In his 2016 TED Talk, Kiran Singh Sirah, president of the International Storytelling Center in Tennessee, Storytelling: A Peaceful Power, reminds us of the power of stories in times of discord and divisiveness. “Regardless of what is going on out there in the world, what truly matters is our humanity,” Sirah explains. “Stories help us understand one another on a human level.”

Even if you choose to keep your thoughts on your own blog and avoid interacting through comment forms on other people’s blogs, it is impossible not to sense the vast network of humans behind the words that you’ll likely draw inspiration and understanding from.

Of course, sometimes it’s a case of less inspiration and more self-comparison. I’m certainly no stranger to the feeling of self-doubt… that somehow my place is in the kids’ league. But challenging these feelings of incompetence is, in itself, a valuable exercise.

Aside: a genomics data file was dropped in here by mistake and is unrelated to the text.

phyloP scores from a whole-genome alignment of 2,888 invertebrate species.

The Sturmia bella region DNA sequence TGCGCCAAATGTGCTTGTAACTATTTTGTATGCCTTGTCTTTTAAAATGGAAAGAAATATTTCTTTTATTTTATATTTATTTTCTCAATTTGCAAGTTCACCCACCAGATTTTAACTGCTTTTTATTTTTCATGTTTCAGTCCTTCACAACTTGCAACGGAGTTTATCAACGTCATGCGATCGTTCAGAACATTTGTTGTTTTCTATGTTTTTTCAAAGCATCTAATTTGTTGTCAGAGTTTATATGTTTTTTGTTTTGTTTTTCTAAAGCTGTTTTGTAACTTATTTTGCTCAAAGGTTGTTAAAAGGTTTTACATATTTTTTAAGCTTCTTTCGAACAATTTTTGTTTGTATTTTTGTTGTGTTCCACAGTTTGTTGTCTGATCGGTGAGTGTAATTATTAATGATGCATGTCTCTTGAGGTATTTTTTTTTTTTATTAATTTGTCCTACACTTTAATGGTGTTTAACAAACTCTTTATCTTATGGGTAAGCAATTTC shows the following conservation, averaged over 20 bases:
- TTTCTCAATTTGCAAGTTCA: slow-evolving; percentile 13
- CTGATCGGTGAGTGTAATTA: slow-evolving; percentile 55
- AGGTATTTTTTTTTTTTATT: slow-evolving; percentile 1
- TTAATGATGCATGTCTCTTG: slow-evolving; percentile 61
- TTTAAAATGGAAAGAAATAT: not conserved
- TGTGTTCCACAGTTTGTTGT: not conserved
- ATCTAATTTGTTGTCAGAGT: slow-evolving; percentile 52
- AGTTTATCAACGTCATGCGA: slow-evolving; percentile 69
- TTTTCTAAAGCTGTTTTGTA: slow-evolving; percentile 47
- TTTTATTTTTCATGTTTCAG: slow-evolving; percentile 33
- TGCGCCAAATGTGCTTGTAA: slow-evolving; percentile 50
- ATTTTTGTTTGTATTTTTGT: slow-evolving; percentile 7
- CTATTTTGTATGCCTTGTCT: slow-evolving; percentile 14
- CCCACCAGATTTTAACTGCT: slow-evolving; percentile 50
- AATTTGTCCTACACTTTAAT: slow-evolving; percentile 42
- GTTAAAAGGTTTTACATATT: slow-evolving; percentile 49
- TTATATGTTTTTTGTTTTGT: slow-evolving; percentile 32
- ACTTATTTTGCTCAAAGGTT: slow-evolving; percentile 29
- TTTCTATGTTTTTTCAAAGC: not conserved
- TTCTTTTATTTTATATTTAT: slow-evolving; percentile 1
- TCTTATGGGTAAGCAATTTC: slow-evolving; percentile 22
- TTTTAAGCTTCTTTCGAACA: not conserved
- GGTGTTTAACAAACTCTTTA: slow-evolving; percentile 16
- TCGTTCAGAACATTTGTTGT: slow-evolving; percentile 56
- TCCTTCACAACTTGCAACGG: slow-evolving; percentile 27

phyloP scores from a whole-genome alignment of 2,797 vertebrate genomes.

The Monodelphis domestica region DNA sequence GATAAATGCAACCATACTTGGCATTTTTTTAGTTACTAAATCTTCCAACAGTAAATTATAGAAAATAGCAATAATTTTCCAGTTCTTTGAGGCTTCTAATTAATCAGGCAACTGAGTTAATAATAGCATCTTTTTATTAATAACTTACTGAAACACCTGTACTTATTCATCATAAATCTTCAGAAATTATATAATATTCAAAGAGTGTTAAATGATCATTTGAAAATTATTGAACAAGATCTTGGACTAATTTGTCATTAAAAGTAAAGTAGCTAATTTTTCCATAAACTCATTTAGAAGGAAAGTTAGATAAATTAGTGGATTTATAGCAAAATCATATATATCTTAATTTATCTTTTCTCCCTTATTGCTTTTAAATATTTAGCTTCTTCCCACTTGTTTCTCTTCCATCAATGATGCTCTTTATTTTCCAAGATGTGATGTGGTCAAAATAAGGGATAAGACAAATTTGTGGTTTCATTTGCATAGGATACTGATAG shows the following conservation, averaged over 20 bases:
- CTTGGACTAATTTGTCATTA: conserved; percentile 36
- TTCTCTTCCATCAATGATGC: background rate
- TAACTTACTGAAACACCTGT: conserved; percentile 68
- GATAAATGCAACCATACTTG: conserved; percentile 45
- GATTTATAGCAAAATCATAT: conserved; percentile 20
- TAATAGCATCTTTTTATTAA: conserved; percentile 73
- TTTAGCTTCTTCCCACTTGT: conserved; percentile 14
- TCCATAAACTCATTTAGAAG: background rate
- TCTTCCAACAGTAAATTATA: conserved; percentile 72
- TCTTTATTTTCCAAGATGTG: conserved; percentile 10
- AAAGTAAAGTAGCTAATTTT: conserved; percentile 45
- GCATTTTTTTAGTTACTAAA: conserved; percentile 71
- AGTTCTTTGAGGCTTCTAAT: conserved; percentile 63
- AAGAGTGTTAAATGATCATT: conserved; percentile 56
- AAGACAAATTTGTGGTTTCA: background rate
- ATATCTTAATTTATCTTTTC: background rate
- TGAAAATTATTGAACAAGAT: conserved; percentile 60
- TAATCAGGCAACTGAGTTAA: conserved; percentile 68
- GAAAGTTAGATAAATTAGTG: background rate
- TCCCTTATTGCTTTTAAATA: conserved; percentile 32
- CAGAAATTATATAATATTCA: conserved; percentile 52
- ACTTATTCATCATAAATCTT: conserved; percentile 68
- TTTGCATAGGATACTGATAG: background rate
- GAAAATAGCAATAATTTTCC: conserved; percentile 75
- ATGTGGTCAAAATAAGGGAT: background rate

Confidence to Dare, to Dream

Perhaps not at the start, but after some time, you’ll want to reach a wider readership and this requires a lot of hustling. You don’t need to be comfortable with the concept of hustling before you start your blog. And that is the beauty of it. Almost as an organic process, a confidence develops – confidence to put yourself out there, to dream about future possibilities or simply make requests, such as to write as a guest on an established platform.

Learning to be more assertive and learning to ask is a transferable skill.

As Dr Robert London, author at Psychology Today reminds us, “you certainly do not want to encourage outright forceful or confrontational behaviors that would be counterproductive. Rather, what you are working toward is a motivated, active, and enthusiastic commitment”. Blogging offers that space of commitment, where previously aspirations might have been fleeting, easily dismissed.

You’ll set the pace and the important thing is not the gradient of incline, but simply that there is incline at all.